Among those sixty-some works, Sweelinck left one Ricercar—as the title proclaims, an exercise in research, discovery. Among the many genres of keyboard music that Sweelinck taught his pupils, none was more erudite. The piece begins with an austerity as stark as the white-washed walls of the vast Oude Kerk. The six-note theme begins with contrapuntally rich pairs of falling fourths and rising thirds, then strives upwards through a minor sixth before a sighing semitone returns to the opening pitch—the highest E on the keyboards of Sweelinck’s organs. Across its nearly quarter-of-an hour duration the Ricercar goes on to explore the full potential of this carefully-devised theme, Sweelinck proudly demonstrating his encyclopedic knowledge of polyphonic combination. The catalog of techniques is relentlessly virtuosic in its demands on the intellect and on dexterity—mens et manus. Pushing through an epic succession of kaleidoscopic variations, the piece builds in intensity towards summation, as the fourths-and-thirds whir across the keyboard. Finally, Sweelinck reefs his sails and returns his theme to its original magisterial bearing, before again dissolving this reclaimed poise in the thrilling gusts of a coda. Below the long-held E that began the piece, the theme vanishes in echoing music that sounds like the crying of the wind.

Before the adoption of the Euro currency in 2002, Sweelinck’s proud image confronted buyers and sellers on the Dutch twenty-five guilder bill—a fitting marriage of art and commerce. There is now a robust trade in these obsolete but collectible notes on eBay, mint-quality exemplars going for as much as $1,500. Although the Sweelinck Conservatory was rebranded the Amsterdam Conservatory in 1994, this Orpheus’s share price still rides high. A sumptuous new edition of his keyboard works was issued in 2004 and a new biography by leading Sweelinck scholar Pieter Dirksen appeared this year with an English translation expected in 2022.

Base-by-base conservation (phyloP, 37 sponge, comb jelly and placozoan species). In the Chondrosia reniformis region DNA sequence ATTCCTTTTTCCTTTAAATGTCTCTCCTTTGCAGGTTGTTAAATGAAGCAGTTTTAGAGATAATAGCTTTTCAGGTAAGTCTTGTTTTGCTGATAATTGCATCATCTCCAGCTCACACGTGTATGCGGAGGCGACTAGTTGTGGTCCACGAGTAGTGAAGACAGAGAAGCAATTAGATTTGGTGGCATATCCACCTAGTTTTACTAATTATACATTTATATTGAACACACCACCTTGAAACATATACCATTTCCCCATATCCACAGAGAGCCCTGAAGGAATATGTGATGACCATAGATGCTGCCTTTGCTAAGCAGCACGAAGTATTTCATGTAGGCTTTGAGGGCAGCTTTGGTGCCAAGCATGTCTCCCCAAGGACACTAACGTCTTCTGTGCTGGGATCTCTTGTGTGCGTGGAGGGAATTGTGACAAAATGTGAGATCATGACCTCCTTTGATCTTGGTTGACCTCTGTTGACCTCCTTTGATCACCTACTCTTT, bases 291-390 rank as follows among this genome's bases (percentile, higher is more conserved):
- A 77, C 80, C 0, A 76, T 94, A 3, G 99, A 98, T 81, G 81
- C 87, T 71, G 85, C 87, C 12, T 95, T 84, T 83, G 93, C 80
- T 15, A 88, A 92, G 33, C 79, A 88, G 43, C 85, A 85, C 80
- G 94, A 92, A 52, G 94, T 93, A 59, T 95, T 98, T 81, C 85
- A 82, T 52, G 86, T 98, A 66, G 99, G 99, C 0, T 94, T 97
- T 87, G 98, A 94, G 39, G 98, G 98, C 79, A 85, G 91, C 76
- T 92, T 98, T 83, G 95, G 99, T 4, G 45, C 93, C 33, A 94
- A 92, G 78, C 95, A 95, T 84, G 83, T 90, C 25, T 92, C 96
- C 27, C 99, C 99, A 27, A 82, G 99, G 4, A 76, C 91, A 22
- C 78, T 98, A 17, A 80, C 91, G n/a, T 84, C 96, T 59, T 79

Little more than a month after Sweelinck died in Amsterdam in 1621 the Pilgrims celebrated the first Thanksgiving in Plymouth. These non-conforming Calvinists had spent years in The Netherlands too, before departing for America. They sang austere psalms puritanified of the ornament and artistry that Sweelinck dedicated his life to. Four hundred years since Sweelinck, Musk and Bezos, lofted to heights of wealth unimaginable even to their speculating Dutch predecessors, point the way to new New Worlds.

Sweelinck’s renunciation of the theme at the end of his Ricercar can be heard as a grateful acknowledgement of the undepleteable wealth of music: not everything can be researched, discovered, fabricated, perfected, exploited and presented on this earth or any other. Yet rapture attends the pursuit of impossible perfection.

DAVID YEARSLEY is a long-time contributor to CounterPunch and the Anderson Valley Advertiser. His latest book is Sex, Death, and Minuets: Anna Magdalena Bach and Her Musical NotebooksHe can be reached at  dgyearsley@gmail.com